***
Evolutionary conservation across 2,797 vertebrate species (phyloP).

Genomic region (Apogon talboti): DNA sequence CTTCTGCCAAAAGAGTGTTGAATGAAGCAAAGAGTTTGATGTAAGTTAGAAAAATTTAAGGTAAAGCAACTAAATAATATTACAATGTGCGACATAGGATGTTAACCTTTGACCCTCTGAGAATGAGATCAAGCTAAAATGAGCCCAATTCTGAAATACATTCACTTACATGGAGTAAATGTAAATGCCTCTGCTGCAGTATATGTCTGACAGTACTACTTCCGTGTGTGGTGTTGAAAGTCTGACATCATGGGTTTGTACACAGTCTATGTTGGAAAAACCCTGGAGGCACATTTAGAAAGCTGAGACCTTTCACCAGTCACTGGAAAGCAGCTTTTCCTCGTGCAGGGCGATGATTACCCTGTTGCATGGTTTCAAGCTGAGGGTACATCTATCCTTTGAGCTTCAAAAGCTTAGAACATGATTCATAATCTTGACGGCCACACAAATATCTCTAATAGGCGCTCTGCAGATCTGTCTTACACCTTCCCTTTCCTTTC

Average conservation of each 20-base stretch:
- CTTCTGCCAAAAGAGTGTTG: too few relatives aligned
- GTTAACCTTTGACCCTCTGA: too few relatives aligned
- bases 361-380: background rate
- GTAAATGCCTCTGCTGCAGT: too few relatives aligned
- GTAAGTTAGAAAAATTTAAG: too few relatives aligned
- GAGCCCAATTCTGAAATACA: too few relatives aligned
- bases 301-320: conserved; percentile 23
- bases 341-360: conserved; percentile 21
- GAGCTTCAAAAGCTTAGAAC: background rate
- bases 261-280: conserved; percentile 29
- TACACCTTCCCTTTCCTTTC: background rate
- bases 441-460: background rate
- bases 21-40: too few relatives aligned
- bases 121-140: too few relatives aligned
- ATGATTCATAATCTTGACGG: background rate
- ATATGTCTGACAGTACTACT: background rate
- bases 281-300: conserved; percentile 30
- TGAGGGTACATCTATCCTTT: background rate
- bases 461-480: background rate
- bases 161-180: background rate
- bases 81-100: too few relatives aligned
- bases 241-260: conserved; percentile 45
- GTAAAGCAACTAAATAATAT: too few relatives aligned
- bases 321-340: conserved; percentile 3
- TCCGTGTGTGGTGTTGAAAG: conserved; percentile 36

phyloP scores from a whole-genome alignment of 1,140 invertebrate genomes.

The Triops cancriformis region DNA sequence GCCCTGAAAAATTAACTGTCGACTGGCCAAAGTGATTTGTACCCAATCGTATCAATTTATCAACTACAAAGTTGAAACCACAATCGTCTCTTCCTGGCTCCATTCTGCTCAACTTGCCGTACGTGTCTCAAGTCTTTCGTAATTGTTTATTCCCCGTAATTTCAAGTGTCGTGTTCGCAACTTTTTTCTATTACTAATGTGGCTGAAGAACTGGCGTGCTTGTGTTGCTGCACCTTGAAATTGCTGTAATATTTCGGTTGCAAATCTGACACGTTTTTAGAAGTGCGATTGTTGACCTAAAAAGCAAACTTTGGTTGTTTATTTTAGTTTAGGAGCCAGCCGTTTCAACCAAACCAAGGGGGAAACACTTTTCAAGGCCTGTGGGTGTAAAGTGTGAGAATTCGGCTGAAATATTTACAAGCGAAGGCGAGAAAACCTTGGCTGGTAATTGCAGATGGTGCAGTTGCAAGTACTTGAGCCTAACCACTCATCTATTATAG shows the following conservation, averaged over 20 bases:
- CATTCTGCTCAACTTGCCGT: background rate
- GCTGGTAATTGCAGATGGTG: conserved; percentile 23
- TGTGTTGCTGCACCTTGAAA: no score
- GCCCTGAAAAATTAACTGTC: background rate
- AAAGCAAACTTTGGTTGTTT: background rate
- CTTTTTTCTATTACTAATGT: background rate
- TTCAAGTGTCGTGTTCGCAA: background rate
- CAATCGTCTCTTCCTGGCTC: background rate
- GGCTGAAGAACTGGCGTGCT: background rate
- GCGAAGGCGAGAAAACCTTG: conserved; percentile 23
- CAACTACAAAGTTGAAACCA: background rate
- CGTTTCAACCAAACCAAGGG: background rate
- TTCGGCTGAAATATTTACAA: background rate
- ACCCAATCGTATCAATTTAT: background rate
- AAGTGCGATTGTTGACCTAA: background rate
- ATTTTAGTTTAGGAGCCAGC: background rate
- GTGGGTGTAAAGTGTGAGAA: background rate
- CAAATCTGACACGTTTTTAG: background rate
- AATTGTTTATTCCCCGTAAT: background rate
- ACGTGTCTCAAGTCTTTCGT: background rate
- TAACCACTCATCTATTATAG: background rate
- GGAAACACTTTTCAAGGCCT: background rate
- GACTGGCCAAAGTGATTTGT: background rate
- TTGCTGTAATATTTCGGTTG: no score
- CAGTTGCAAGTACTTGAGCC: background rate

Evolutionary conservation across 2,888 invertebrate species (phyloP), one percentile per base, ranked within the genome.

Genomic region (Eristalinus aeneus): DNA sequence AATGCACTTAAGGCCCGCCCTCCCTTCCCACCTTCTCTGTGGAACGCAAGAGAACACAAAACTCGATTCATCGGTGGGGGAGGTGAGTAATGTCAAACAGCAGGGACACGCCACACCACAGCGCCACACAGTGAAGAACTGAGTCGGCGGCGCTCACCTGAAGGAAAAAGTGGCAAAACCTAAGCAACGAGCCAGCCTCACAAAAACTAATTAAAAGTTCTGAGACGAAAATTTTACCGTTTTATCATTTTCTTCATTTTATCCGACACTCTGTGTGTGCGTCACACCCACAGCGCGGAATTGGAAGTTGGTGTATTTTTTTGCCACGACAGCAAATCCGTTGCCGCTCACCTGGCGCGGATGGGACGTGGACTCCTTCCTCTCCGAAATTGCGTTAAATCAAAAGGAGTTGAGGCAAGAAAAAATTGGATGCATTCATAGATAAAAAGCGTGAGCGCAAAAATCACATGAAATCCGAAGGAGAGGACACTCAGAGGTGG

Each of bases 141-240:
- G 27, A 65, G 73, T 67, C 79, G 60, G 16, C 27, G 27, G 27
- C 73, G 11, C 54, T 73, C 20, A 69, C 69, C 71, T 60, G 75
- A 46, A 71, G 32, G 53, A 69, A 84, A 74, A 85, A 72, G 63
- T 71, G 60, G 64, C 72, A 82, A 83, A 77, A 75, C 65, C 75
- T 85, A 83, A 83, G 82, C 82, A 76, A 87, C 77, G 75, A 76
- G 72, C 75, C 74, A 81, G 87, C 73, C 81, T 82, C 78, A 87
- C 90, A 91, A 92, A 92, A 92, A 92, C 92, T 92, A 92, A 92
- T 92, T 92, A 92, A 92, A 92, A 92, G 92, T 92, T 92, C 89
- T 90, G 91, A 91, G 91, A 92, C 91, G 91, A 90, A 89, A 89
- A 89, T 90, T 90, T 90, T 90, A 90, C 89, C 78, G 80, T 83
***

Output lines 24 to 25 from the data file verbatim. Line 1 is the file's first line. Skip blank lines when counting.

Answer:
- bases 81-100: too few relatives aligned
- bases 241-260: conserved; percentile 45